Community Archaeology Forum cba logo
Community Archaeology cba logo
The CBA's Community Archaeology Resource
Why involve schools in Community Archaeology projects?

1) Increased participant numbers – Fund providers for community archaeology projects frequently express a concern that projects should endeavour to reach a wide audience. The participation of school groups within a project can significantly increase participant numbers.
NADYAC
2) Social inclusion – Again, fund providers, and especially the Heritage Lottery Fund, are keen to see that projects are addressing issues of social inclusion within their project designs. By involving all schools within the locality a cross-section of the local population will automatically become involved in the project.

3) Advertising – Children who attend and participate in community projects as part of the school curriculum will spread the word of the existence of a project. School children frequently return to project sites at weekends and holidays and bring with them other family members.

4) Education and Outreach – Archaeology currently has no formal place within the curricula of schools within the United Kingdom. Consequently, it tends to be poorly understood. In spite of this, a fascination and interest in the past is common across large numbers of the population. Thus, the opportunity to introduce archaeology to a wider school audience within the activities that take place around a community project should not be missed. It is important to communicate that the past can be encountered and explored through the study of the material remains of the past as well as, or in conjunction with, texts relating to the historical past. It is also important to communicate that archaeology can uniquely provide access to the periods of prehistory.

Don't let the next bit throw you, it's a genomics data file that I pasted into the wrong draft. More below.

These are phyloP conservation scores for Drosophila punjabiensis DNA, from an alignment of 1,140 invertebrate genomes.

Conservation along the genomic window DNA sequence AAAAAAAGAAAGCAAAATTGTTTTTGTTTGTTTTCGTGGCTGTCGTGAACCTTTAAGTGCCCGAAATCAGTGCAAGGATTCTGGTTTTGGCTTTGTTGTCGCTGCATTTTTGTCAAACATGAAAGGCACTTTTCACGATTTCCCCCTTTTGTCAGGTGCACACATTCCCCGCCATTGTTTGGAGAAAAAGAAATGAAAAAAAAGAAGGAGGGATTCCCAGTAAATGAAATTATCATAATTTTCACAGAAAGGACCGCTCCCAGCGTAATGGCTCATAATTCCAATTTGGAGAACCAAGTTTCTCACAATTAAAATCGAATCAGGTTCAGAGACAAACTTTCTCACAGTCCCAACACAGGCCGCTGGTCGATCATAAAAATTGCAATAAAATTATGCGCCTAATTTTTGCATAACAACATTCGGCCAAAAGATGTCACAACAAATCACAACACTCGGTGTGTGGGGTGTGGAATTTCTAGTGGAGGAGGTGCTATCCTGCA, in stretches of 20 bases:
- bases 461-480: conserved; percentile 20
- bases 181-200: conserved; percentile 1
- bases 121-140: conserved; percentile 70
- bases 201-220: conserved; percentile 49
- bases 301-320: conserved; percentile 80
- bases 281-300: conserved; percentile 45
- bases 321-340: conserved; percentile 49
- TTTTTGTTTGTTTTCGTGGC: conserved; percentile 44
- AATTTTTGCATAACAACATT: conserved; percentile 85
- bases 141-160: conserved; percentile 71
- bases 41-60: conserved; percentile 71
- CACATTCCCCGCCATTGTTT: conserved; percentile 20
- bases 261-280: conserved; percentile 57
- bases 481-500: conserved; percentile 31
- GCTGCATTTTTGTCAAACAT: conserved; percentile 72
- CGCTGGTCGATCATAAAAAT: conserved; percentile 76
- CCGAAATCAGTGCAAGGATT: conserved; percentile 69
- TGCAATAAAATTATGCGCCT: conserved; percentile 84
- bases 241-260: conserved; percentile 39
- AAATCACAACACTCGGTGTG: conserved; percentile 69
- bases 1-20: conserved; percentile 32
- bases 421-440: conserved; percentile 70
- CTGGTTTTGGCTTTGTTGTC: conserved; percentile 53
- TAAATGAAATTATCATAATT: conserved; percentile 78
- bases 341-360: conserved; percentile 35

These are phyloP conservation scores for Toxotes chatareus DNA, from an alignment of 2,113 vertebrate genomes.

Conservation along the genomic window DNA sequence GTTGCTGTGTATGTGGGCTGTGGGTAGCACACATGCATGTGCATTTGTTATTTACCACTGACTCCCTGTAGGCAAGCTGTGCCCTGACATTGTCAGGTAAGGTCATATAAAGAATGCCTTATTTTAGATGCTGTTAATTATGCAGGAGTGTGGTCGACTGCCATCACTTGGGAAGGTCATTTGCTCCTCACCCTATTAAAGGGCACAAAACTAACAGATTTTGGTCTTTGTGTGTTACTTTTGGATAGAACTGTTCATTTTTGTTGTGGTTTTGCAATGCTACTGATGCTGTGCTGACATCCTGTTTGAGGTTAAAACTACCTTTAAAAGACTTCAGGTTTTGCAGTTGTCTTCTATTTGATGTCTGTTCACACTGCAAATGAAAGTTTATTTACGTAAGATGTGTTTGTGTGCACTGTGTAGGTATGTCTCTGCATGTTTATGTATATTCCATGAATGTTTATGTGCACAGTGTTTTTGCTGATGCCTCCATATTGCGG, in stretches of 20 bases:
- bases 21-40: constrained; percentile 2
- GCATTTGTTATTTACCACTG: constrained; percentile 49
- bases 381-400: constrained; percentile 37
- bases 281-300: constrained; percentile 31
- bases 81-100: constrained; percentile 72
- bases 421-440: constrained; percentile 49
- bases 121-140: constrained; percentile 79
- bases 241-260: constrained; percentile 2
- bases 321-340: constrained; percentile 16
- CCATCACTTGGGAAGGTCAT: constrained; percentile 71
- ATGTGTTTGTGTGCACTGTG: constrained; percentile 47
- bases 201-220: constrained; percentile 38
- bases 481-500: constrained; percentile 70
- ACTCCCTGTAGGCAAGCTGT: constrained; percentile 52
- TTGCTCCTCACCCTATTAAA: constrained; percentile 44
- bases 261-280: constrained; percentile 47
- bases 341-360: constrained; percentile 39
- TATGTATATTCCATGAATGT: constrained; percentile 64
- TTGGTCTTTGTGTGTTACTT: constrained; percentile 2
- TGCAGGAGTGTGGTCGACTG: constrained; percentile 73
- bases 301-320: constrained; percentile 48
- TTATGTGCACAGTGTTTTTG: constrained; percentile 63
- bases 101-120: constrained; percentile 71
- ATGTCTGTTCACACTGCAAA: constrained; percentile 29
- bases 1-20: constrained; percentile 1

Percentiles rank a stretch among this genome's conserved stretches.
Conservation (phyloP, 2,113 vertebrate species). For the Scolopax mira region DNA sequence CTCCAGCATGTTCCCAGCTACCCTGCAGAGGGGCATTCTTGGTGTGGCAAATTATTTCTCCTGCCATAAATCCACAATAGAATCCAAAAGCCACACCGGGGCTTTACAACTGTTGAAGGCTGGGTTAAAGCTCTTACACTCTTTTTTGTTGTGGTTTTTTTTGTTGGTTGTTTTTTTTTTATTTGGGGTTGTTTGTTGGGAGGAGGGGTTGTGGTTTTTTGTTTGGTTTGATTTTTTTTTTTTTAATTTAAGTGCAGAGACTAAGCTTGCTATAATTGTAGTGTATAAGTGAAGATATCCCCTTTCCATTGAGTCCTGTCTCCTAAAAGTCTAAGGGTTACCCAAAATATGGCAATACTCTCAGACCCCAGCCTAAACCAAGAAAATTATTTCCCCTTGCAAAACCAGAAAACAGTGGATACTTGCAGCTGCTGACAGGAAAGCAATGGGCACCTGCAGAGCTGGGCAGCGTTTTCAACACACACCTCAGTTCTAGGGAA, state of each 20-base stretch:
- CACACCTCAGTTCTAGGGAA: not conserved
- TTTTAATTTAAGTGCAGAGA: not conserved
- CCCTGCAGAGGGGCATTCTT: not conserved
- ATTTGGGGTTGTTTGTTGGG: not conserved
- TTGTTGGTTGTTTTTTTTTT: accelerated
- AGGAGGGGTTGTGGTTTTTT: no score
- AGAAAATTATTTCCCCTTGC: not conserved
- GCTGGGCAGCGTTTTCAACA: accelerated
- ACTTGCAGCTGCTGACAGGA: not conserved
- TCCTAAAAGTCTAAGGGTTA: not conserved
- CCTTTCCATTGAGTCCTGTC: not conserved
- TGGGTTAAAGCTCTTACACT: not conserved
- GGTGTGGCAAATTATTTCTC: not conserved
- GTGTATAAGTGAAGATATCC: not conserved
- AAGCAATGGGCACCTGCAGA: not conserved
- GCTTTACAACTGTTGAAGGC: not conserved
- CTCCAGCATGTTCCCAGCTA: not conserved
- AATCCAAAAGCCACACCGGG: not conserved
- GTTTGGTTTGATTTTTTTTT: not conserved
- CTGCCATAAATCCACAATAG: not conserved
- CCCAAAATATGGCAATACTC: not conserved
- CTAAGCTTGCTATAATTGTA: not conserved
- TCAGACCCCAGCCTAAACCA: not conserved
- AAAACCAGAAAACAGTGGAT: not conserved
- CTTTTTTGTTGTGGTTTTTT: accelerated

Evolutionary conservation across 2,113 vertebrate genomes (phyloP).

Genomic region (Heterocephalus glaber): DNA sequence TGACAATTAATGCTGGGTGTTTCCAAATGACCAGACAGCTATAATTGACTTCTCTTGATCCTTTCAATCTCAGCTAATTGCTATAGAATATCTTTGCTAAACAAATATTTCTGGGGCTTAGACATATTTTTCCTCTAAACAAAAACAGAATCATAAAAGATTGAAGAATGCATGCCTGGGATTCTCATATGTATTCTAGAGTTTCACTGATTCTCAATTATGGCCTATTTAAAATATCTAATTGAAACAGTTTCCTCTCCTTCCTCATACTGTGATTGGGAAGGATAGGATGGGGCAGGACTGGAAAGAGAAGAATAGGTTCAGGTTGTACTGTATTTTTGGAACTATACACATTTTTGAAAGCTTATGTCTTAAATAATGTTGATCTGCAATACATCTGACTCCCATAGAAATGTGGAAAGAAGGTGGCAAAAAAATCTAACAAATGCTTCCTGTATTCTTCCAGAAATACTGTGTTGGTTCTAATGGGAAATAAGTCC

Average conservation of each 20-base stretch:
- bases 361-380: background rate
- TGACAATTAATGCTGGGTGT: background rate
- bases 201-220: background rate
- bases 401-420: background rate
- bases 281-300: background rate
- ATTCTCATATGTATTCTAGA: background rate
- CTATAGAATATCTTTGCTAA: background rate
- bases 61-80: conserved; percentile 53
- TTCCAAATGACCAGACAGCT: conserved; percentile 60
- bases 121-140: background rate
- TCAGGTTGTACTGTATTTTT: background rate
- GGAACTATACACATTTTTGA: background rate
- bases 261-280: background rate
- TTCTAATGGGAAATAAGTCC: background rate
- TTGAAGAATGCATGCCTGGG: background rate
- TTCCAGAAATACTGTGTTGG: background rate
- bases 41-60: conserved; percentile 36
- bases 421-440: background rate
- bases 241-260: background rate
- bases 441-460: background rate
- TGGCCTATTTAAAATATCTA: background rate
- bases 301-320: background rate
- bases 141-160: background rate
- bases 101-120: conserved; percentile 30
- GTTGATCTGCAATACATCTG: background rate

5) Enhancing the profile of the project – The involvement of educational establishments within project activities will tend to signal the relevance and importance of the project. Moreover, the presence of school groups on site tends to induce visitations from the press as well as local politicians.

6) Adding value to the project – Community archaeology projects tend to be initiated primarily to address archaeological research questions. The advancement of archaeological knowledge will thus be an important and valuable dimension to the project. By including an extended range of project partners, and especially schools, a range of other benefits may be seen as emanating from projects. In particular, projects are frequently identified as being arenas in which local perceptions of community are advanced. The social value of a community archaeology project should not be underestimated.

CommunityArchaeologyandSchools

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